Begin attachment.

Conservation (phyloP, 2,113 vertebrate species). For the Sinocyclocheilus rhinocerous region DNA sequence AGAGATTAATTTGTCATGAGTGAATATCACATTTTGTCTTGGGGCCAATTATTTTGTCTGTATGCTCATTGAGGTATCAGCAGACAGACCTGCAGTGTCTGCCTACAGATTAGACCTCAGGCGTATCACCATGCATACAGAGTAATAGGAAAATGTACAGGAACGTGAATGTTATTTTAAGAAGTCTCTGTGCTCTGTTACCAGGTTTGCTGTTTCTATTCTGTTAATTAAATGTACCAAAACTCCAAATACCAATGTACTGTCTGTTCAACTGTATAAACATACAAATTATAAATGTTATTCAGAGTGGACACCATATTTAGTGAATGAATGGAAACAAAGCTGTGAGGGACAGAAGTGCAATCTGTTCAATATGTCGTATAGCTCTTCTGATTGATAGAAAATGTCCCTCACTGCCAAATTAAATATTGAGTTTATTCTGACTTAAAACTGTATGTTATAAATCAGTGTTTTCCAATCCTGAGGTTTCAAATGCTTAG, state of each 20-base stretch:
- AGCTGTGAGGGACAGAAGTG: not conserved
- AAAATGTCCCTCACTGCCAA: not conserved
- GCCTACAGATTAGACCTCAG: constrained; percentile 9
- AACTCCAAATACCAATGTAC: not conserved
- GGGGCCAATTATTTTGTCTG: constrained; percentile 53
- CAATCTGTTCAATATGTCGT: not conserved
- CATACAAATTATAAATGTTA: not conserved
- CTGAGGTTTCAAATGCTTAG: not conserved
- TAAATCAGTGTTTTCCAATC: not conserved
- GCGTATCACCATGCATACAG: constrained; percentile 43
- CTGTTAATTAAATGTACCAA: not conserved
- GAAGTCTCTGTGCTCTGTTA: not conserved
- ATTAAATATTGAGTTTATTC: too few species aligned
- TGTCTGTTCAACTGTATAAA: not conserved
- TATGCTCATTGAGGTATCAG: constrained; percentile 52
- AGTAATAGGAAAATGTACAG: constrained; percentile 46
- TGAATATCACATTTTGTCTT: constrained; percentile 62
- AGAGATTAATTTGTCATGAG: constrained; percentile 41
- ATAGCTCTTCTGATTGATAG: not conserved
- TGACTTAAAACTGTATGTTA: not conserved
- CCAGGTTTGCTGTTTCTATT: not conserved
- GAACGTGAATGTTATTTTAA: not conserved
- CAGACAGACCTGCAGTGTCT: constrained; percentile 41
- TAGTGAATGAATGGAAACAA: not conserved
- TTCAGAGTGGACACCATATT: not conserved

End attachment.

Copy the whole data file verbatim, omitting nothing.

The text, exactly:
Conservation (phyloP, 2,113 vertebrate species). For the Sinocyclocheilus rhinocerous region DNA sequence AGAGATTAATTTGTCATGAGTGAATATCACATTTTGTCTTGGGGCCAATTATTTTGTCTGTATGCTCATTGAGGTATCAGCAGACAGACCTGCAGTGTCTGCCTACAGATTAGACCTCAGGCGTATCACCATGCATACAGAGTAATAGGAAAATGTACAGGAACGTGAATGTTATTTTAAGAAGTCTCTGTGCTCTGTTACCAGGTTTGCTGTTTCTATTCTGTTAATTAAATGTACCAAAACTCCAAATACCAATGTACTGTCTGTTCAACTGTATAAACATACAAATTATAAATGTTATTCAGAGTGGACACCATATTTAGTGAATGAATGGAAACAAAGCTGTGAGGGACAGAAGTGCAATCTGTTCAATATGTCGTATAGCTCTTCTGATTGATAGAAAATGTCCCTCACTGCCAAATTAAATATTGAGTTTATTCTGACTTAAAACTGTATGTTATAAATCAGTGTTTTCCAATCCTGAGGTTTCAAATGCTTAG, state of each 20-base stretch:
- AGCTGTGAGGGACAGAAGTG: not conserved
- AAAATGTCCCTCACTGCCAA: not conserved
- GCCTACAGATTAGACCTCAG: constrained; percentile 9
- AACTCCAAATACCAATGTAC: not conserved
- GGGGCCAATTATTTTGTCTG: constrained; percentile 53
- CAATCTGTTCAATATGTCGT: not conserved
- CATACAAATTATAAATGTTA: not conserved
- CTGAGGTTTCAAATGCTTAG: not conserved
- TAAATCAGTGTTTTCCAATC: not conserved
- GCGTATCACCATGCATACAG: constrained; percentile 43
- CTGTTAATTAAATGTACCAA: not conserved
- GAAGTCTCTGTGCTCTGTTA: not conserved
- ATTAAATATTGAGTTTATTC: too few species aligned
- TGTCTGTTCAACTGTATAAA: not conserved
- TATGCTCATTGAGGTATCAG: constrained; percentile 52
- AGTAATAGGAAAATGTACAG: constrained; percentile 46
- TGAATATCACATTTTGTCTT: constrained; percentile 62
- AGAGATTAATTTGTCATGAG: constrained; percentile 41
- ATAGCTCTTCTGATTGATAG: not conserved
- TGACTTAAAACTGTATGTTA: not conserved
- CCAGGTTTGCTGTTTCTATT: not conserved
- GAACGTGAATGTTATTTTAA: not conserved
- CAGACAGACCTGCAGTGTCT: constrained; percentile 41
- TAGTGAATGAATGGAAACAA: not conserved
- TTCAGAGTGGACACCATATT: not conserved